In a semi-surprising move this week, Citigroup took over EMI, home to the Beatles catalog, Katy Perry and Lady Antebellum, in what most observers believe is an ultimately good move for the record company. After a long period of destabilization at Guy Hands' hands, EMI is coalescing under Roger Faxon's direction and Citigroup's takeover gives the company a chance to breathe a little bit before Citigroup puts it back on the block.

1) EMI (not ranked last week):  The record label has more lives as a cat as Citigroup takes over ownership. Remember that Citigroup has been the main creditor to former owner Terra Firma, which faulted on its loan.  Citi has written off a £2.2 billion loss on the deal and will, undoubtedly, flip it as soon as possible. Or as BBC News business editor  Robert Preston said, “The takeover in 2007 of EMI by Guy Hands’ Terra Firma..will go down in British corporate history as one of the worst deals ever.” Ouch. We bet Thom Yorke is laughing his ass off.

2) Nicki Minaj (not ranked): She shows her versatility on "Saturday Night Live," not only as a performer, but in the hilarious digital short, "Do the Creep," causing "Pink Friday" to continue creeping up the charts

3) Shakira (not ranked): She becomes the third artist, following Lady Gaga and Justin Bieber, to log a staggering one billion views on YouTube. And we know that those figures, just like her hips, don’t lie.

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4) John Barry (not ranked): You may not have known his name, but you knew his music. Whether it was from his scores for James Bond movies or, my favorite, the grand, often soaring “Out of Africa” soundtrack. Read a great appreciation of Barry here. We lost a great one on Jan. 30. http://www.filmmusicsociety.org/news_events/features/2011/020211.html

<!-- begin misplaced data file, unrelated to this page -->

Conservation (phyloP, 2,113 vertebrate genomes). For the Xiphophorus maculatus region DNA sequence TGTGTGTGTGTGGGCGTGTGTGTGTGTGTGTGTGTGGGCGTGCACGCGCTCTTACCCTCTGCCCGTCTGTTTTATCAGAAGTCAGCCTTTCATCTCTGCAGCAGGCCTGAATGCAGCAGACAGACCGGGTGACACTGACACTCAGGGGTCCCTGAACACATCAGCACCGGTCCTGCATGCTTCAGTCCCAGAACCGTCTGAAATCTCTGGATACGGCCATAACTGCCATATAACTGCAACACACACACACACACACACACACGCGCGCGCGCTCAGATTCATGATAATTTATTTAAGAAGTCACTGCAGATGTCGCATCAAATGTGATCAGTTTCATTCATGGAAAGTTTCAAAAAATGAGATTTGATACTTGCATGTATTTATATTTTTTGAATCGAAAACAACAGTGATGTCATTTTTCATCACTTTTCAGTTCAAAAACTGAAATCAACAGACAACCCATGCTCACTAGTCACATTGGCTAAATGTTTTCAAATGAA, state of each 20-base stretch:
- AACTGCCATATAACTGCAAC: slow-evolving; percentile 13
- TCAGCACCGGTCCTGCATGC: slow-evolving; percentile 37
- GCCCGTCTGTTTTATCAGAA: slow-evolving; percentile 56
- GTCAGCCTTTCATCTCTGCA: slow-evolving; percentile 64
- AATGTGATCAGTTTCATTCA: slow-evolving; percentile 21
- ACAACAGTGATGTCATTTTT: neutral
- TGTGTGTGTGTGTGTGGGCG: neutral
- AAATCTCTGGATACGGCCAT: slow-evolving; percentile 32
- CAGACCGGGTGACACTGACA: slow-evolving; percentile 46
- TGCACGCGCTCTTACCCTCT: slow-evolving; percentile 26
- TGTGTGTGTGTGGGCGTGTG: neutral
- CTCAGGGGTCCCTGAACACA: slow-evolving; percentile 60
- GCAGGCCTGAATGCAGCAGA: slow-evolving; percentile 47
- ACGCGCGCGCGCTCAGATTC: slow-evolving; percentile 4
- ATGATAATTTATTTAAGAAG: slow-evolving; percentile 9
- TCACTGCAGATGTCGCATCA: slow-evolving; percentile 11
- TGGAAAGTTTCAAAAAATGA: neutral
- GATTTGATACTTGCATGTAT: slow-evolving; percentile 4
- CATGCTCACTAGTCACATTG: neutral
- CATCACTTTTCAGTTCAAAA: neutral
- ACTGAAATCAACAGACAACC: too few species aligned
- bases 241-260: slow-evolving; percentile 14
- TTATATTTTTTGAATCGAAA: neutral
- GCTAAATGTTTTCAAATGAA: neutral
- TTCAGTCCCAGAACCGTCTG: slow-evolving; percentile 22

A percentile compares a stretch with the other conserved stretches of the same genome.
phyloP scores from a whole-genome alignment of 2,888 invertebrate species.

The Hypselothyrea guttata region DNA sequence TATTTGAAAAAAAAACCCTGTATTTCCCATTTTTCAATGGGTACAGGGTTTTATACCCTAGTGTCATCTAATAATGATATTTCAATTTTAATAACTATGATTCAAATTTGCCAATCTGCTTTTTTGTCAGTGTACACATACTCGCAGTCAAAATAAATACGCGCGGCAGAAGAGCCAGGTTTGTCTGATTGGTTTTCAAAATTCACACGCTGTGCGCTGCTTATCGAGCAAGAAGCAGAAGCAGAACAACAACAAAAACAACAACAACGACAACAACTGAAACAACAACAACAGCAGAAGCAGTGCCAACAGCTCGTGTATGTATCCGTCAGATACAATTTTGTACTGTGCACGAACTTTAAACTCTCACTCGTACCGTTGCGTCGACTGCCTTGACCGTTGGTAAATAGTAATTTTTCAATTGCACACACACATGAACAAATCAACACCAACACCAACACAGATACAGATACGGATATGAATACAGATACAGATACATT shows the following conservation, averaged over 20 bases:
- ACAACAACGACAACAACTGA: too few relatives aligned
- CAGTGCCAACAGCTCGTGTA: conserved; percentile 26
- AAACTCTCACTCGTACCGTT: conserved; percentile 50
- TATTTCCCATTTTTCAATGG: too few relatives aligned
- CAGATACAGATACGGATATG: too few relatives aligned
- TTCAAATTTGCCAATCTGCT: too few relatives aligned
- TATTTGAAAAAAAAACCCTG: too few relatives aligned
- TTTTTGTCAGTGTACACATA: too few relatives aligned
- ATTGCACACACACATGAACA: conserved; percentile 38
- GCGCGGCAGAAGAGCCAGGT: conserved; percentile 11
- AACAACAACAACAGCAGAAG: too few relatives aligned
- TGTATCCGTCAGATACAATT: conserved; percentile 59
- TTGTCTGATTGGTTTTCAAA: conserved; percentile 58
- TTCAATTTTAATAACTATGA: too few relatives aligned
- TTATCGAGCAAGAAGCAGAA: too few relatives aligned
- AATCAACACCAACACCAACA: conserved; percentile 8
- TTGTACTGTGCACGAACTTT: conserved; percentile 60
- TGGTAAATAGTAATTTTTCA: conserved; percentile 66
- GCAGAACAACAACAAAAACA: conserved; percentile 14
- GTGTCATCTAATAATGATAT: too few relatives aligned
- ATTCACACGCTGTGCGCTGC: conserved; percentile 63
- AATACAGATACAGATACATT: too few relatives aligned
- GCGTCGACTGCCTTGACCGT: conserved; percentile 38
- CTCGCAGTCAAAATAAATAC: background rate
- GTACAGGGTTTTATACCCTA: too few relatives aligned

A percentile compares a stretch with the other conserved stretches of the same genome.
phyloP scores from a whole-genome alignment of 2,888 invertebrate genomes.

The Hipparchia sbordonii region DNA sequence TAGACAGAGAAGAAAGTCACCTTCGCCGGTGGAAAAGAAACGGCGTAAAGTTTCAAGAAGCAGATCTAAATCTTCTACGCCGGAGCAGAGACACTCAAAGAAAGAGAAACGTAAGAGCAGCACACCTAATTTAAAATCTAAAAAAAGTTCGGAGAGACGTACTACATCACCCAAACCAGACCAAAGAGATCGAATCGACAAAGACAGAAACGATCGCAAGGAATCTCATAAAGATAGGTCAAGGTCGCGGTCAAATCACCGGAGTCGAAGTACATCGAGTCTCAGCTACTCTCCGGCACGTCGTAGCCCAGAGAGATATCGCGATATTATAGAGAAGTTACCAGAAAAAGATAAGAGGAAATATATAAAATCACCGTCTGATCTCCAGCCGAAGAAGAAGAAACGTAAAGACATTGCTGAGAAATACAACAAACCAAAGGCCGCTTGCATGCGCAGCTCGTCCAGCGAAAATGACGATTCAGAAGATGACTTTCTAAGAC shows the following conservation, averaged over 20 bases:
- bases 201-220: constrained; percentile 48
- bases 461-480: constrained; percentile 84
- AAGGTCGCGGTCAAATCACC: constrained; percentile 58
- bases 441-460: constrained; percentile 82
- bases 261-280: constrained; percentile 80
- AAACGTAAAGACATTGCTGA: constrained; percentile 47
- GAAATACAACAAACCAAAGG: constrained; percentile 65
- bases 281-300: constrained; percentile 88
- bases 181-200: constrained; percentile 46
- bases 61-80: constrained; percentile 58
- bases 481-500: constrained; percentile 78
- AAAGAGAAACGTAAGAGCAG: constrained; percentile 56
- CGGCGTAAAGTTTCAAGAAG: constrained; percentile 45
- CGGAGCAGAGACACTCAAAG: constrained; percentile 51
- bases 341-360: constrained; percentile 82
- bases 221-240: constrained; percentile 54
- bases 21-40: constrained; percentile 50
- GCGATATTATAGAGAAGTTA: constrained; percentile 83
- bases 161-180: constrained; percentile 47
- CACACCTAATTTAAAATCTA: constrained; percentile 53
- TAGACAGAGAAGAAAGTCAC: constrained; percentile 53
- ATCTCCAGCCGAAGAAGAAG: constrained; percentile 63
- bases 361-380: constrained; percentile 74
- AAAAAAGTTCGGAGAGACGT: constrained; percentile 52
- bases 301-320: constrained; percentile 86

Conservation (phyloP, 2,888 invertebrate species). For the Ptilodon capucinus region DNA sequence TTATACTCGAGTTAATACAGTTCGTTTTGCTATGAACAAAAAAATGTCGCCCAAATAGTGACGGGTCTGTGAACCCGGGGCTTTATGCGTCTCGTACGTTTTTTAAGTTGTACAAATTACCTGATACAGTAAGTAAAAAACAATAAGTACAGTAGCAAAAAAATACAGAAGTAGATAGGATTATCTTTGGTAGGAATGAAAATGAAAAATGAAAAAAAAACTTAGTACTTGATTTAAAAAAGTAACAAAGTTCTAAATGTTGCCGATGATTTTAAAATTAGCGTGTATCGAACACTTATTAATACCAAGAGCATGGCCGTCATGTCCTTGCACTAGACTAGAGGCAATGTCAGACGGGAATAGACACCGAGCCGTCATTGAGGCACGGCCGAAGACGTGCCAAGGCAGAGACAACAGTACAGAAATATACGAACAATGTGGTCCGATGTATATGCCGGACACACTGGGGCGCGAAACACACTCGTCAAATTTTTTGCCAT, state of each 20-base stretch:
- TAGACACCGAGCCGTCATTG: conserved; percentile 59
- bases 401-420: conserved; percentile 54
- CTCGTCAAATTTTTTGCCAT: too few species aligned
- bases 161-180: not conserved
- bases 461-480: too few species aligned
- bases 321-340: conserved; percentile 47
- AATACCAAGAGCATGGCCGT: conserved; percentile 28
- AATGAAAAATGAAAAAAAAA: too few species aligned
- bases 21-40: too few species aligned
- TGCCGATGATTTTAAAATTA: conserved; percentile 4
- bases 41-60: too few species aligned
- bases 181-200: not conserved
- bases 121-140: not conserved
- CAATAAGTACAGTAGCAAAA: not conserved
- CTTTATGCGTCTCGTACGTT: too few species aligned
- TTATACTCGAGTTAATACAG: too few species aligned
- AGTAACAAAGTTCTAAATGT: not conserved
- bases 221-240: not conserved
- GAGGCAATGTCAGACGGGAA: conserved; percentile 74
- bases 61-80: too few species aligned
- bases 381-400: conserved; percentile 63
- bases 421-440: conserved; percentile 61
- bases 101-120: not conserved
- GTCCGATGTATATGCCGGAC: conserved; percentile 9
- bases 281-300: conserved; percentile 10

5) AEG (not ranked):  Concert promoter/venue owner makes good on its threat to take on Ticketmaster, which is owned by AEG’s main competitor, Live Nation, by created its own ticketing agency. Let’s see what their service fees are like.

6) Miranda Lambert (not ranked): She’s likely to take home a few Grammys on Feb. 13, but in the meanwhile, she gets to celebrate being the top nominee for the 46th Academy of Country Music Awards with seven nods. She also topped the CMA Awards last October with the most nominations ever by a woman. I think we’re seeing some kind of “Revolution.”

7) Jessie J (not ranked): She’s already a pop star in the U.K. and topped BBC’s Sound of 2011 list. Now her stateside assault begins with “Price Tag” featuring B.o.B., which is the No. 1 most added song in the U.S.  She’s best known for writing Miley Cyrus’s “Party in the USA.” Looks like the party is just getting started.

8) White Stripes (not ranked):  We’d suspected that they’d recorded their last notes together long before the official notice this week, but that didn’t make it hurt any less. If they change their minds, they can ring My Doorbell any time.

9) Amos Lee (not ranked): The singer/songwriter got famous this week for all the wrong reasons: setting the record for the lowest sales tally ever for a No. 1 album on the Billboard 200 since the 1991 launch of Nielsen Soundscan. Hey, at least we all spelled his name right.

10) MySpace (not ranked):  We come here not to bury MySpace but to praise it. Six years ago,  when News Corps purchased the social networking site for $580 million, it seemed like a good idea, but that was before a little thing called Facebook. MySpace is now officially on the block. Here’s hoping the new owner is able to harness MySpace’s considerable value and return it to a great place for musical discovery. 

 

Last week's Music Power Rankings